Parenting Vivian | 26 Nov 2010 03:39 pm

How to Explain Adoption to Your Children

Most parents, when it comes to talking to their adopted children about the fact that they are adopted, feel bewildered about what to say and how to set about the task of explaining everything accurately. You need not be anxious about giving the perfect explanation the very first time. If you fail to handle your child抯 questions satisfactorily on the first occasion, return to the discussion some other time and try to be more definitive.

One of the recurrent fears that adoptive parents’ have is that their children will not consider them to be their “real” parents. Children often refer to their birth mother as their 搑eal?one. It is imperative not to react excessively or dramatize the use of the term. This will only impede open conversation. Instead, explain to them that just as giving birth from the womb is a reality, taking care, feeding and playing with the children are also things that real mothers do. Ask them to think of the 搑eal?mothers of their friends, who do all these things with her kids. This way, they will understand that the woman, that is, you, who is nurturing and caring for them is as much of a mother as the person who gave birth to them.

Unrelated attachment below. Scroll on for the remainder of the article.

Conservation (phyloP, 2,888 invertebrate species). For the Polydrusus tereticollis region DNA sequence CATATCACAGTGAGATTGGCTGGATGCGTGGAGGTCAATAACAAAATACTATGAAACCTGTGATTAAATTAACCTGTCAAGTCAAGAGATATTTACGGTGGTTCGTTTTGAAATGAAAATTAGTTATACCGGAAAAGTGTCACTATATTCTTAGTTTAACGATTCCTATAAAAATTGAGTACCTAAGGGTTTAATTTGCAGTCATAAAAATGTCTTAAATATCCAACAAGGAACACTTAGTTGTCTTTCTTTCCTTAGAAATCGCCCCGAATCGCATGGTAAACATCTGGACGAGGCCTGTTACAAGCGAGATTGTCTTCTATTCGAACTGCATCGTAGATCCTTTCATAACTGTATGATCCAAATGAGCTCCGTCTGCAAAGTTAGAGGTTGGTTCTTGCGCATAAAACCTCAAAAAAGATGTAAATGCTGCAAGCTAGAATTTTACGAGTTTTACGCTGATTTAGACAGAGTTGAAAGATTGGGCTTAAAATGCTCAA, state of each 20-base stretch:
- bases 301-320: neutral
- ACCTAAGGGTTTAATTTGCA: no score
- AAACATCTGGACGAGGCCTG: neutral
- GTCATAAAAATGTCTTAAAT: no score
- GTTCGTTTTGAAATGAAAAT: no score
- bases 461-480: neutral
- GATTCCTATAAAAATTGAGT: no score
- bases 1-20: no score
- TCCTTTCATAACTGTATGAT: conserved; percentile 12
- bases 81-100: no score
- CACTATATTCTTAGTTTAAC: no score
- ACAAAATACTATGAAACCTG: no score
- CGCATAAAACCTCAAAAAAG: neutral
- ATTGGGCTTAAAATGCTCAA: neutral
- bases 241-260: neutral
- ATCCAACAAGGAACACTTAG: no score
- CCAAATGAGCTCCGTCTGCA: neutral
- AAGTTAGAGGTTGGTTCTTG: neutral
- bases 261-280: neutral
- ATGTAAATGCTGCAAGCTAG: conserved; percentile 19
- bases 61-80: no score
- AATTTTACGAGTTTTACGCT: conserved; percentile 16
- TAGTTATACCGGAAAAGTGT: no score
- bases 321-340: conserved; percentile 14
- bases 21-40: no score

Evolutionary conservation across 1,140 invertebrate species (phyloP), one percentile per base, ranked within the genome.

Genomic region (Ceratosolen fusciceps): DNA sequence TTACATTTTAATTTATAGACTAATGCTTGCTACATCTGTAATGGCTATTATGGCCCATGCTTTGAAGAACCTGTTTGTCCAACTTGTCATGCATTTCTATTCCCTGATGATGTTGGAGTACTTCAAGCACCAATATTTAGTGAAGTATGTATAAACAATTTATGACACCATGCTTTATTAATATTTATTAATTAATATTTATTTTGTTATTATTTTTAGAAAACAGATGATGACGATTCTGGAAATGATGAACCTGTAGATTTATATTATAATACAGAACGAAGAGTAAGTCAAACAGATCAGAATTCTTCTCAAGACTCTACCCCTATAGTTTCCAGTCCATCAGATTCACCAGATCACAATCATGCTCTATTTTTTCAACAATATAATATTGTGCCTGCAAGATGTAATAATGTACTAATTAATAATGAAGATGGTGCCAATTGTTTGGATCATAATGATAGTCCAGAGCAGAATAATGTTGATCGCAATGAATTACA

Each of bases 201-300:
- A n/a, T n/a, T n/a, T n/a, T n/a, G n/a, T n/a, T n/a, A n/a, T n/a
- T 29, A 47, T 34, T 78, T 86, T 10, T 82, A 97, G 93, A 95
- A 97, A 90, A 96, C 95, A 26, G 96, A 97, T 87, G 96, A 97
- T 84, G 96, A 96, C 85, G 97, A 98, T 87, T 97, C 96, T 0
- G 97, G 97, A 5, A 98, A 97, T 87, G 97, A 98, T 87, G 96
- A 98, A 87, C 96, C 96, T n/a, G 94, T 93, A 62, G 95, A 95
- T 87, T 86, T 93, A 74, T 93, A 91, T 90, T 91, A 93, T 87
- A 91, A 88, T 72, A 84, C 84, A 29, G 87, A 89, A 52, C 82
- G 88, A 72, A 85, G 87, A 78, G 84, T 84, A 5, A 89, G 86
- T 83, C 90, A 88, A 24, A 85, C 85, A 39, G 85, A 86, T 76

The most vital item that your children will preserve is their sensation in relation to holding the conversation with you. So you need to be approachable and quick to respond. If you can impart to them a sense of corroborating their thought process, easier it would be to enable them to understand any new facts in due course. Ask questions – try to find out what they feel about the subject of discussion. Encourage them to arrive at the solutions to their dilemmas themselves, through conversations with you. Correct any misunderstandings or false impression. Enquire if they want to clarify something. You need not tell them everything but do answer every question they might have. Young children usually seek information in bits and pieces, they fail to grasp a whole concept all together at one time. They ask one question, mull over what they hear in answer, and later return with more queries. Remember to ask them what they have concluded from the discussion that you had previously. This will help to dispel any misconstructions. Holding repeated dialogues will give you confidence and a clear idea about everything that they want to discern, and also about all that you want to communicate.

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